With convincing power the apostle set forth the great truth of the resurrection. “If there be no resurrection of the dead,” he argued, “then is Christ not risen: and if Christ be not risen, then is our preaching vain, and your faith is also vain. Yea, and we are found false witnesses of God; because we have testified of God that He raised up Christ: whom He raised not up, if so be that the dead rise not. For if the dead rise not, then is not Christ raised: and if Christ be not raised, your faith is vain; ye are yet in your sins. Then they also which are fallen asleep in Christ are perished. If in this life only we have hope in Christ, we are of all men most miserable. But now is Christ risen from the dead, and become the first fruits of them that slept.” AA 320.1
The apostle carried the minds of the Corinthian brethren forward to the triumphs of the resurrection morn, when all the sleeping saints are to be raised, henceforth to live forever with their Lord. “Behold,” the apostle declared, “I show you a mystery: We shall not all sleep, but we shall all be changed, in a moment, in the twinkling of an eye, at the last trump: for the trumpet shall sound, and the dead shall be raised incorruptible, and we shall be changed. For this corruptible must put on incorruption, and this mortal must put on immortality. So when this corruptible shall have put on incorruption, and this mortal shall have put on immortality, then shall be brought to pass the saying that is written, Death is swallowed up in victory. O death, where is thy sting? O grave, where is thy victory? ... Thanks be to God, which giveth us the victory through our Lord Jesus Christ.” AA 320.2
Glorious is the triumph awaiting the faithful. The apostle, realizing the possibilities before the Corinthian believers, sought to set before them that which uplifts from the selfish and the sensual, and glorifies life with the hope of immortality. Earnestly he exhorted them to be true to their high calling in Christ. “My beloved brethren,” he pleaded, “be ye steadfast, unmovable, always abounding in the work of the Lord, forasmuch as ye know that your labor is not in vain in the Lord.” AA 321.1Read in context »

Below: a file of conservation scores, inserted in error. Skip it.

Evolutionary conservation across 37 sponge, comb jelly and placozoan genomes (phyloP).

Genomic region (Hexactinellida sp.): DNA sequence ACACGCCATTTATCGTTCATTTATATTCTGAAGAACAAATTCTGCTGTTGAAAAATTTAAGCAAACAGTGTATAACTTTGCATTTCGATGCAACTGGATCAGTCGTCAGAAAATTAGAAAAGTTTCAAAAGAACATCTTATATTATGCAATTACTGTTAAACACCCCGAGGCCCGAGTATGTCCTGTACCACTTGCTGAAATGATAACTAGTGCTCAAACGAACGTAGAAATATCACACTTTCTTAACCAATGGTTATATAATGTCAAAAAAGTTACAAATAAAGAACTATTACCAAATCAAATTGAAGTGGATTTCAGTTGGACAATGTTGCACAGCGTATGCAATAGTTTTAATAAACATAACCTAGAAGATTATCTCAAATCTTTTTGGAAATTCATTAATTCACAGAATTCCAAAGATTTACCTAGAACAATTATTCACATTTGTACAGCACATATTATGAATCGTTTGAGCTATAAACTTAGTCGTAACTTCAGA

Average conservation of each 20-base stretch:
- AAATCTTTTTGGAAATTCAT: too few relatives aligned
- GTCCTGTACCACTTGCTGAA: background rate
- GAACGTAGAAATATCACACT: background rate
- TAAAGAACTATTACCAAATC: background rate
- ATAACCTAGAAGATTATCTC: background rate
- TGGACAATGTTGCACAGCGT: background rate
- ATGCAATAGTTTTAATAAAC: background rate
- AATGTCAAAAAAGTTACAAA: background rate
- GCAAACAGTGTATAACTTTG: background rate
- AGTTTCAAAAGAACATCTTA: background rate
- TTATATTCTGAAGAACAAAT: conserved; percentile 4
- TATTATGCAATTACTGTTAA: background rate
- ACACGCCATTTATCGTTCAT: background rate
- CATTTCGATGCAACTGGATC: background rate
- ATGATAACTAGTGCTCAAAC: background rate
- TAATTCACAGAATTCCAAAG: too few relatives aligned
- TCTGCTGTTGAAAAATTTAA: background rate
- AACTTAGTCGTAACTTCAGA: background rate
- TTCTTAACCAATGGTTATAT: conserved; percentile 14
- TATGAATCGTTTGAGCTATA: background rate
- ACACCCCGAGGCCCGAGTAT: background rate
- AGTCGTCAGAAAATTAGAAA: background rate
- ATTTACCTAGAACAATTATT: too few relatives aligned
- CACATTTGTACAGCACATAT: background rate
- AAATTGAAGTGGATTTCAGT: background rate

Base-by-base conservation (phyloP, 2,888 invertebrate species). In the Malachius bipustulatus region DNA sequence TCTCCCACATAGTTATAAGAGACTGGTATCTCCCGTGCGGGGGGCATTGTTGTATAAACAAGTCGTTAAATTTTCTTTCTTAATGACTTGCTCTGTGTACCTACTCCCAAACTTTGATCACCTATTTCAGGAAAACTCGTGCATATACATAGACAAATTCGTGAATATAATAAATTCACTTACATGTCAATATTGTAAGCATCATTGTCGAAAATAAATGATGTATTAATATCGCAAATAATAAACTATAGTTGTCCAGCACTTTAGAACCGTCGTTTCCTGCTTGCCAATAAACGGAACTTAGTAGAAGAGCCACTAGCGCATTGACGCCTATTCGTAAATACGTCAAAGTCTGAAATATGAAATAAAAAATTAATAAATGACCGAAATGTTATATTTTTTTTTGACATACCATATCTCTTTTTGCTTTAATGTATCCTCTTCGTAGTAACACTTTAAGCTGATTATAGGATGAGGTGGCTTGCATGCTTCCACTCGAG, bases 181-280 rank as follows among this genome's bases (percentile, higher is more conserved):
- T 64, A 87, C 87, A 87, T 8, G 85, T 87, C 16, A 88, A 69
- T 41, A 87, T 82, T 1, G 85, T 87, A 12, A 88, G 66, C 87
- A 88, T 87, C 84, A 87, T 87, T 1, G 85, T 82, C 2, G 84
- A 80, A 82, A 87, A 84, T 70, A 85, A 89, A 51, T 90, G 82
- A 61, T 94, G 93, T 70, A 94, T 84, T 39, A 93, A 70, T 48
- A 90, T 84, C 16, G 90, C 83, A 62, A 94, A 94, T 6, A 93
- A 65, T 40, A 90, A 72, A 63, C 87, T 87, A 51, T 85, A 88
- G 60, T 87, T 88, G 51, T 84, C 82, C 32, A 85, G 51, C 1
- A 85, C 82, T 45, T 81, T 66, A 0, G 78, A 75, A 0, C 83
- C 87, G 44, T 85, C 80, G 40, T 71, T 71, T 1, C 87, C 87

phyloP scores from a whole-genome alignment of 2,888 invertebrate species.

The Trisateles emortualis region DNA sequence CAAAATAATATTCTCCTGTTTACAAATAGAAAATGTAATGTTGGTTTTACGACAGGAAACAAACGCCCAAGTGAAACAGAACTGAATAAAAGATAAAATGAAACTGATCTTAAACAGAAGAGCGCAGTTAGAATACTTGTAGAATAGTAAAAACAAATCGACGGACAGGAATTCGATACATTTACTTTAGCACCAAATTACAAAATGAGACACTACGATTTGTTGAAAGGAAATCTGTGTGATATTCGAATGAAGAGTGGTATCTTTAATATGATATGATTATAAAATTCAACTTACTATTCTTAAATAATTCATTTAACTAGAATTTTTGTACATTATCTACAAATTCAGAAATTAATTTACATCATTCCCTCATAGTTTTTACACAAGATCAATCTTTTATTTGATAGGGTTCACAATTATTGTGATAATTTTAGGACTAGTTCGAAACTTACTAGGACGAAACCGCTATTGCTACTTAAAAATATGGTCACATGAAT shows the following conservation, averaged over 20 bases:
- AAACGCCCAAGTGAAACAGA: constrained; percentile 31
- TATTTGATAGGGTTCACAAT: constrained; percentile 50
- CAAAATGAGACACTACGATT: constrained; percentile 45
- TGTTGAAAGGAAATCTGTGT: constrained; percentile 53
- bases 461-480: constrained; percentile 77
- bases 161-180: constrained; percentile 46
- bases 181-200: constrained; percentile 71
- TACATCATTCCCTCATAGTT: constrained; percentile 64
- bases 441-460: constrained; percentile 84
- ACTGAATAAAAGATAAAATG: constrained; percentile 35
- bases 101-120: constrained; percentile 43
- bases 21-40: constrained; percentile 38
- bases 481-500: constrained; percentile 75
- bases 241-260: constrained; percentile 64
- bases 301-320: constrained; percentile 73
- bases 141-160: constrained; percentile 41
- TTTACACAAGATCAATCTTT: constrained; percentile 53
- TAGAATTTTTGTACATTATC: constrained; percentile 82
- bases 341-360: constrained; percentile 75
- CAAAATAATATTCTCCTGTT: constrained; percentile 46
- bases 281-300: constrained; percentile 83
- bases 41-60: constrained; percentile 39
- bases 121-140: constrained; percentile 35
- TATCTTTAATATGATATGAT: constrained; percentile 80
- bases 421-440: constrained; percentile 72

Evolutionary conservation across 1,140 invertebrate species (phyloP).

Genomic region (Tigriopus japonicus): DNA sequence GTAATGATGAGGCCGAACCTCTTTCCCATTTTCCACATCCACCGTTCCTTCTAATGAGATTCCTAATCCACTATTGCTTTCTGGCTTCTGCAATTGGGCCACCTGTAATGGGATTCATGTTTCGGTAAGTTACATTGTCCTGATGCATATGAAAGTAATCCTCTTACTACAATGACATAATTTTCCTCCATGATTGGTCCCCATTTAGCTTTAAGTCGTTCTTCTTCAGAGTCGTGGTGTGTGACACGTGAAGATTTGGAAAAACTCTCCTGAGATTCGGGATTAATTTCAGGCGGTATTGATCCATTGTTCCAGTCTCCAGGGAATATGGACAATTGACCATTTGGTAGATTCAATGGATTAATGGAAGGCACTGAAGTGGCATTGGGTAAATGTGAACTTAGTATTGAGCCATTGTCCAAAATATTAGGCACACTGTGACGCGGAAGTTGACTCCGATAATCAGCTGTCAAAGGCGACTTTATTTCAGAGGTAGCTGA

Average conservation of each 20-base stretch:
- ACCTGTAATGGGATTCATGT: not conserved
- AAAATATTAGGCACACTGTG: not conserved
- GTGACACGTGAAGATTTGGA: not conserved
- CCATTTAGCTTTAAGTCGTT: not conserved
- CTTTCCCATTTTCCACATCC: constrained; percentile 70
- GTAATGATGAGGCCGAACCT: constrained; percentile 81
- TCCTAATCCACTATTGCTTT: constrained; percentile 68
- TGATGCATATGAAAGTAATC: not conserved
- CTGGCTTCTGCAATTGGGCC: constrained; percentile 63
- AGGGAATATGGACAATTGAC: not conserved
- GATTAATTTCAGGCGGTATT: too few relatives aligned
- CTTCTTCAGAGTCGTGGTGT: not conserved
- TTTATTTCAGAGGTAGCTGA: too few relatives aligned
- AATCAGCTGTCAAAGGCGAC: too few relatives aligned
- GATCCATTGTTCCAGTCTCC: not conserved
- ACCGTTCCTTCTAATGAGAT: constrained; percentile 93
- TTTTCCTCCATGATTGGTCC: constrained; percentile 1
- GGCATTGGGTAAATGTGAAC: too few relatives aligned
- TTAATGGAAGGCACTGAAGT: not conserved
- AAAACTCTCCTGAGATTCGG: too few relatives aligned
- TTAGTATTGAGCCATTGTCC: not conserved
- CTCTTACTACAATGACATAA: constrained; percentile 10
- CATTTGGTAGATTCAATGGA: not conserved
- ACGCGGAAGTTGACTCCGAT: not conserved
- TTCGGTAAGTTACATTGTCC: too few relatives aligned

Paul related the story of his conversion from stubborn unbelief to faith in Jesus of Nazareth as the world's Redeemer. He described the heavenly vision that at first had filled him with unspeakable terror, but afterward proved to be a source of the greatest consolation—a revelation of divine glory, in the midst of which sat enthroned He whom he had despised and hated, whose followers he was even then seeking to destroy. From that hour Paul had been a new man, a sincere and fervent believer in Jesus, made such by transforming mercy. AA 436.1
With clearness and power Paul outlined before Agrippa the leading events connected with the life of Christ on earth. He testified that the Messiah of prophecy had already appeared in the person of Jesus of Nazareth. He showed how the Old Testament Scriptures had declared that the Messiah was to appear as a man among men, and how in the life of Jesus had been fulfilled every specification outlined by Moses and the prophets. For the purpose of redeeming a lost world, the divine Son of God had endured the cross, despising the shame, and had ascended to heaven triumphant over death and the grave. AA 436.2
Why, Paul reasoned, should it seem incredible that Christ should rise from the dead? Once it had thus seemed to him, but how could he disbelieve that which he himself had seen and heard? At the gate of Damascus he had verily looked upon the crucified and risen Christ, the same who had walked the streets of Jerusalem, died on Calvary, broken the bands of death, and ascended to heaven. As verily as had Cephas, James, John, or any others of the disciples, he had seen and talked with Him. The Voice had bidden him proclaim the gospel of a risen Saviour, and how could he disobey? In Damascus, in Jerusalem, throughout all Judea, and in the regions afar off, he had borne witness of Jesus the Crucified, showing all classes “that they should repent and turn to God, and do works meet for repentance. AA 436.3Read in context »